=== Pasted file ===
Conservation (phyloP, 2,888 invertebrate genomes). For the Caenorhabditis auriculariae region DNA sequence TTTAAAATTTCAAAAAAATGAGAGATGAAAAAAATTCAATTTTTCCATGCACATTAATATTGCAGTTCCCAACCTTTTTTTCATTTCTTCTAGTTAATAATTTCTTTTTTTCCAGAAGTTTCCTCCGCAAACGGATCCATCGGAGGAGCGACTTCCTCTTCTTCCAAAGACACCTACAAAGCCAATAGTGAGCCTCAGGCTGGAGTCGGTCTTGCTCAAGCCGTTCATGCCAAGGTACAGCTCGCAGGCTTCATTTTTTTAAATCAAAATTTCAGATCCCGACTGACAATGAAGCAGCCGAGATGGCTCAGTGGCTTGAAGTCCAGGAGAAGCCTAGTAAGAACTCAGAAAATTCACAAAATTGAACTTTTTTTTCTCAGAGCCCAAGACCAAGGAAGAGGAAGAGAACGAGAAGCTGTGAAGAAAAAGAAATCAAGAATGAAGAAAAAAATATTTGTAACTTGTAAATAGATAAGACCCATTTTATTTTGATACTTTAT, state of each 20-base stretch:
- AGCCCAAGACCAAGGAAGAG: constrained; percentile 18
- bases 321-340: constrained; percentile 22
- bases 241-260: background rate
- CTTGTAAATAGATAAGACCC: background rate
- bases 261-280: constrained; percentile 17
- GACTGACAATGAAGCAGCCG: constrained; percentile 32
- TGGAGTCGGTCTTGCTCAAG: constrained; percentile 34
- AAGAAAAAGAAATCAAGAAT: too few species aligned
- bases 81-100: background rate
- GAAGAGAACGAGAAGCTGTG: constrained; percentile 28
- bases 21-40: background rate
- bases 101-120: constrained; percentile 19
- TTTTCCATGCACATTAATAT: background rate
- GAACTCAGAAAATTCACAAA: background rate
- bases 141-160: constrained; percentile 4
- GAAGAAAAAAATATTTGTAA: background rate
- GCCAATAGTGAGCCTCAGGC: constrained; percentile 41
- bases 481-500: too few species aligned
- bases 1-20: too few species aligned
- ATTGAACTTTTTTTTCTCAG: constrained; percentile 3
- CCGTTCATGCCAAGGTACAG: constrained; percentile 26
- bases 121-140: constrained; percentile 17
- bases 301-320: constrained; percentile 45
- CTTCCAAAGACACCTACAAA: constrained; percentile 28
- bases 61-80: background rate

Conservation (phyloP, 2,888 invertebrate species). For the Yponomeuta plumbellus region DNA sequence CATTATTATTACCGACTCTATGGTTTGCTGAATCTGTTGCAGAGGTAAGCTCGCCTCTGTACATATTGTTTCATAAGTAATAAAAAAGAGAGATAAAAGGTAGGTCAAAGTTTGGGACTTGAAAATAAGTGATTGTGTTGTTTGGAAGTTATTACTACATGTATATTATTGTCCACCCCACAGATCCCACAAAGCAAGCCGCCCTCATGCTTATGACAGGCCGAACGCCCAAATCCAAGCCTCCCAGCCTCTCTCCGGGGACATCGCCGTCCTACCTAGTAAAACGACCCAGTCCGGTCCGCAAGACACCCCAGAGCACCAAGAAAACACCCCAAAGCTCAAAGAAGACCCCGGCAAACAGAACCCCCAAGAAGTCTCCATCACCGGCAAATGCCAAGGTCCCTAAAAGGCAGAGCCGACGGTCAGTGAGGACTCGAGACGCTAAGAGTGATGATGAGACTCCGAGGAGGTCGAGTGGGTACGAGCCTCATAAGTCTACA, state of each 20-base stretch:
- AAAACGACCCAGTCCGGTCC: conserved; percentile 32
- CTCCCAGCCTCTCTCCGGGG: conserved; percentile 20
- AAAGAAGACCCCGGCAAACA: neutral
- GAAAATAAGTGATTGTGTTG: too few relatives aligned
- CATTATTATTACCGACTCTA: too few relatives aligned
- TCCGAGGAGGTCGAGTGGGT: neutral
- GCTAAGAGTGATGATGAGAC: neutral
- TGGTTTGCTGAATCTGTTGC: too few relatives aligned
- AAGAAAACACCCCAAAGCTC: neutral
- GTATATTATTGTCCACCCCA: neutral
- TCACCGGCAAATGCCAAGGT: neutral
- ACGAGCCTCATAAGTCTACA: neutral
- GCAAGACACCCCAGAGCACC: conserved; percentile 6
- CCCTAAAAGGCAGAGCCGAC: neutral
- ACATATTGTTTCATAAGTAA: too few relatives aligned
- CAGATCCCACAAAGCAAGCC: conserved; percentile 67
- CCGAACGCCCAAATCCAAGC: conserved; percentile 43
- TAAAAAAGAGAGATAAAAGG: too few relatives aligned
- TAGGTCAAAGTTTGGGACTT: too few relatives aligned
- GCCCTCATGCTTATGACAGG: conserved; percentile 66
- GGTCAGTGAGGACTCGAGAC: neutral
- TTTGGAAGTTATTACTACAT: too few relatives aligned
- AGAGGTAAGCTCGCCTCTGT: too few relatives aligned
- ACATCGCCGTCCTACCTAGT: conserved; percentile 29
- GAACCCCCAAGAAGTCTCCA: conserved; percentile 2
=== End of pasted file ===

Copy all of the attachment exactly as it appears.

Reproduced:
Conservation (phyloP, 2,888 invertebrate genomes). For the Caenorhabditis auriculariae region DNA sequence TTTAAAATTTCAAAAAAATGAGAGATGAAAAAAATTCAATTTTTCCATGCACATTAATATTGCAGTTCCCAACCTTTTTTTCATTTCTTCTAGTTAATAATTTCTTTTTTTCCAGAAGTTTCCTCCGCAAACGGATCCATCGGAGGAGCGACTTCCTCTTCTTCCAAAGACACCTACAAAGCCAATAGTGAGCCTCAGGCTGGAGTCGGTCTTGCTCAAGCCGTTCATGCCAAGGTACAGCTCGCAGGCTTCATTTTTTTAAATCAAAATTTCAGATCCCGACTGACAATGAAGCAGCCGAGATGGCTCAGTGGCTTGAAGTCCAGGAGAAGCCTAGTAAGAACTCAGAAAATTCACAAAATTGAACTTTTTTTTCTCAGAGCCCAAGACCAAGGAAGAGGAAGAGAACGAGAAGCTGTGAAGAAAAAGAAATCAAGAATGAAGAAAAAAATATTTGTAACTTGTAAATAGATAAGACCCATTTTATTTTGATACTTTAT, state of each 20-base stretch:
- AGCCCAAGACCAAGGAAGAG: constrained; percentile 18
- bases 321-340: constrained; percentile 22
- bases 241-260: background rate
- CTTGTAAATAGATAAGACCC: background rate
- bases 261-280: constrained; percentile 17
- GACTGACAATGAAGCAGCCG: constrained; percentile 32
- TGGAGTCGGTCTTGCTCAAG: constrained; percentile 34
- AAGAAAAAGAAATCAAGAAT: too few species aligned
- bases 81-100: background rate
- GAAGAGAACGAGAAGCTGTG: constrained; percentile 28
- bases 21-40: background rate
- bases 101-120: constrained; percentile 19
- TTTTCCATGCACATTAATAT: background rate
- GAACTCAGAAAATTCACAAA: background rate
- bases 141-160: constrained; percentile 4
- GAAGAAAAAAATATTTGTAA: background rate
- GCCAATAGTGAGCCTCAGGC: constrained; percentile 41
- bases 481-500: too few species aligned
- bases 1-20: too few species aligned
- ATTGAACTTTTTTTTCTCAG: constrained; percentile 3
- CCGTTCATGCCAAGGTACAG: constrained; percentile 26
- bases 121-140: constrained; percentile 17
- bases 301-320: constrained; percentile 45
- CTTCCAAAGACACCTACAAA: constrained; percentile 28
- bases 61-80: background rate

Conservation (phyloP, 2,888 invertebrate species). For the Yponomeuta plumbellus region DNA sequence CATTATTATTACCGACTCTATGGTTTGCTGAATCTGTTGCAGAGGTAAGCTCGCCTCTGTACATATTGTTTCATAAGTAATAAAAAAGAGAGATAAAAGGTAGGTCAAAGTTTGGGACTTGAAAATAAGTGATTGTGTTGTTTGGAAGTTATTACTACATGTATATTATTGTCCACCCCACAGATCCCACAAAGCAAGCCGCCCTCATGCTTATGACAGGCCGAACGCCCAAATCCAAGCCTCCCAGCCTCTCTCCGGGGACATCGCCGTCCTACCTAGTAAAACGACCCAGTCCGGTCCGCAAGACACCCCAGAGCACCAAGAAAACACCCCAAAGCTCAAAGAAGACCCCGGCAAACAGAACCCCCAAGAAGTCTCCATCACCGGCAAATGCCAAGGTCCCTAAAAGGCAGAGCCGACGGTCAGTGAGGACTCGAGACGCTAAGAGTGATGATGAGACTCCGAGGAGGTCGAGTGGGTACGAGCCTCATAAGTCTACA, state of each 20-base stretch:
- AAAACGACCCAGTCCGGTCC: conserved; percentile 32
- CTCCCAGCCTCTCTCCGGGG: conserved; percentile 20
- AAAGAAGACCCCGGCAAACA: neutral
- GAAAATAAGTGATTGTGTTG: too few relatives aligned
- CATTATTATTACCGACTCTA: too few relatives aligned
- TCCGAGGAGGTCGAGTGGGT: neutral
- GCTAAGAGTGATGATGAGAC: neutral
- TGGTTTGCTGAATCTGTTGC: too few relatives aligned
- AAGAAAACACCCCAAAGCTC: neutral
- GTATATTATTGTCCACCCCA: neutral
- TCACCGGCAAATGCCAAGGT: neutral
- ACGAGCCTCATAAGTCTACA: neutral
- GCAAGACACCCCAGAGCACC: conserved; percentile 6
- CCCTAAAAGGCAGAGCCGAC: neutral
- ACATATTGTTTCATAAGTAA: too few relatives aligned
- CAGATCCCACAAAGCAAGCC: conserved; percentile 67
- CCGAACGCCCAAATCCAAGC: conserved; percentile 43
- TAAAAAAGAGAGATAAAAGG: too few relatives aligned
- TAGGTCAAAGTTTGGGACTT: too few relatives aligned
- GCCCTCATGCTTATGACAGG: conserved; percentile 66
- GGTCAGTGAGGACTCGAGAC: neutral
- TTTGGAAGTTATTACTACAT: too few relatives aligned
- AGAGGTAAGCTCGCCTCTGT: too few relatives aligned
- ACATCGCCGTCCTACCTAGT: conserved; percentile 29
- GAACCCCCAAGAAGTCTCCA: conserved; percentile 2